Overtask Might Be The Most Productive Chrome Extension Yet
Although the online world can be a great resource for helping you make short work of your tasks list, it can also provide a tempting invitation to procrastinate and tell yourself you’ll look at “just one more website” before diving into whatever’s on your to-do list. Fortunately, a Chrome browser extension called Overtask aims to help you stay on point with your productivity goals. Keep reading to learn how.
Stay Focused on Tasks When Taking Advantage of Tabbed Browsing
Take a look at an open web browser on the screen of almost anyone and you’ll probably see a seemingly endless string of tabs at the top. You might say tabbed browsing is a tech invention that’s both a blessing and a curse. Although it makes it easy for us to jump from one website to another with just a mouse click, each open tab also potentially gives opportunities to get distracted.
Overtask helps with this common scenario. It allows you to create tasks within the browser, and then closes all tabs that are unrelated to a given task once you start working on it.
What’s more, Overtask also allows you to specify that you want access to certain tabbed browser windows when working on a task, and it suggests others that might be worthwhile. Whenever you create a new tab in Overtask, it creates a thumbnail version of the window so you can quickly see which tabs you’re using without having to click through them, too.
A Workspace Split Into Three Sections
An Overtask browser window includes three main sections:
The first offers websites and extensions that relate to the task you’re working on. The Research section keeps tracks of tabs you use to find information associated with your task. Finally, as you might have expected, the Communicate section is where you’ll find a list of all the websites you’ve used to talk to others about your task.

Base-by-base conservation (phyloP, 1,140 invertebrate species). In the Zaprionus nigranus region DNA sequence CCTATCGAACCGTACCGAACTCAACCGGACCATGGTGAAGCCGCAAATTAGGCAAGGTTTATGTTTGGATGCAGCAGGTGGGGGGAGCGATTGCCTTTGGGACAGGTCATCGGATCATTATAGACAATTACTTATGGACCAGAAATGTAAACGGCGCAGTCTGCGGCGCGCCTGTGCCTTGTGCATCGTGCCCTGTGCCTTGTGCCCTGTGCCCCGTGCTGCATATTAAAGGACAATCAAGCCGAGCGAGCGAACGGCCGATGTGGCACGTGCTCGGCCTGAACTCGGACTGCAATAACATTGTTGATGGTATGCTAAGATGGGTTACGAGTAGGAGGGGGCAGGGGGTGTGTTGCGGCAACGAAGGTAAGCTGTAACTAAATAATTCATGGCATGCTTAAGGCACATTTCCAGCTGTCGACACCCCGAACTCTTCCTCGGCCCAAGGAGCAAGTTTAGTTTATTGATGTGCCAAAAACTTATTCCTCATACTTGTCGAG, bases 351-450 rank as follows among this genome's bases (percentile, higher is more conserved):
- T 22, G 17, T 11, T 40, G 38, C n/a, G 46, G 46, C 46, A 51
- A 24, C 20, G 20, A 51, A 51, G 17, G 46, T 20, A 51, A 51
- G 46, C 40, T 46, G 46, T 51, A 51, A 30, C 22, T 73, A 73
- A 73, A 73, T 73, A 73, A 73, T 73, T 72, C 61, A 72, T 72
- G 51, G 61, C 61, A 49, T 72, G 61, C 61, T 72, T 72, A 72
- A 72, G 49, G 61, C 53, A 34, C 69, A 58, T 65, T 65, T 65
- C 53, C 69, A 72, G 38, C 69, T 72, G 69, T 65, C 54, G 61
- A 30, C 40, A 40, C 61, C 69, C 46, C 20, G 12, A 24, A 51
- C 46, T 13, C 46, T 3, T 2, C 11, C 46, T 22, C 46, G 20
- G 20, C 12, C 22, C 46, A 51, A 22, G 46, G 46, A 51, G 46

Comment and Categorize While Working
Overtask also allows you to make comments about every site in your Research section. For example, you might want to write a note that says “This website had great information about retail trends of last year’s holiday shopping season” so it’s easier to differentiate between your sources later. Overtask is also suitable for working on tasks as a group, and the commenting ability might be especially useful for letting others know why you think a given site is relevant.
It’s also possible to manually categorize websites. Overtask makes some automatic assumptions about which websites belong in your Research section, but by categorizing things on your own, you can override that feature.
Tabs Get Coded By Priority Level
In Overtask, low-priority tasks are blue, medium-priority responsibilities are yellow and the most important things for you to do are red. The color coding is based on optional due dates you can set when creating a task. This visual system is great for people who like to see which tasks are on their plate by just taking quick glances.
An Alternative Option for Firefox Users
As mentioned above, Overtask is a Chrome extension. There is no iOS or Android app. Unlike some browser extras, it doesn’t currently have a Firefox equivalent. However, the TooManyTabs Firefox add-on has some parallels with Overtask.
It allows you to do away with tabs you’re not using and restore them at will to save your computer’s memory and force you to focus. Like Overtask, TooManyTabs uses color coding so you can more easily visualize which tabs you use for certain tasks. TooManyTabs also lets you place tabs into specific rows. This feature could help you split tabs for designated purposes, like Overtask does with the Do, Research and Communicate sections.
Overtask is a good example of how tabbed browsing can help us get things done rather than create hindrances. If your productivity levels often drop as soon as you click “New Tab,” Overtask could help you stay on track for completing pressing tasks more quickly.
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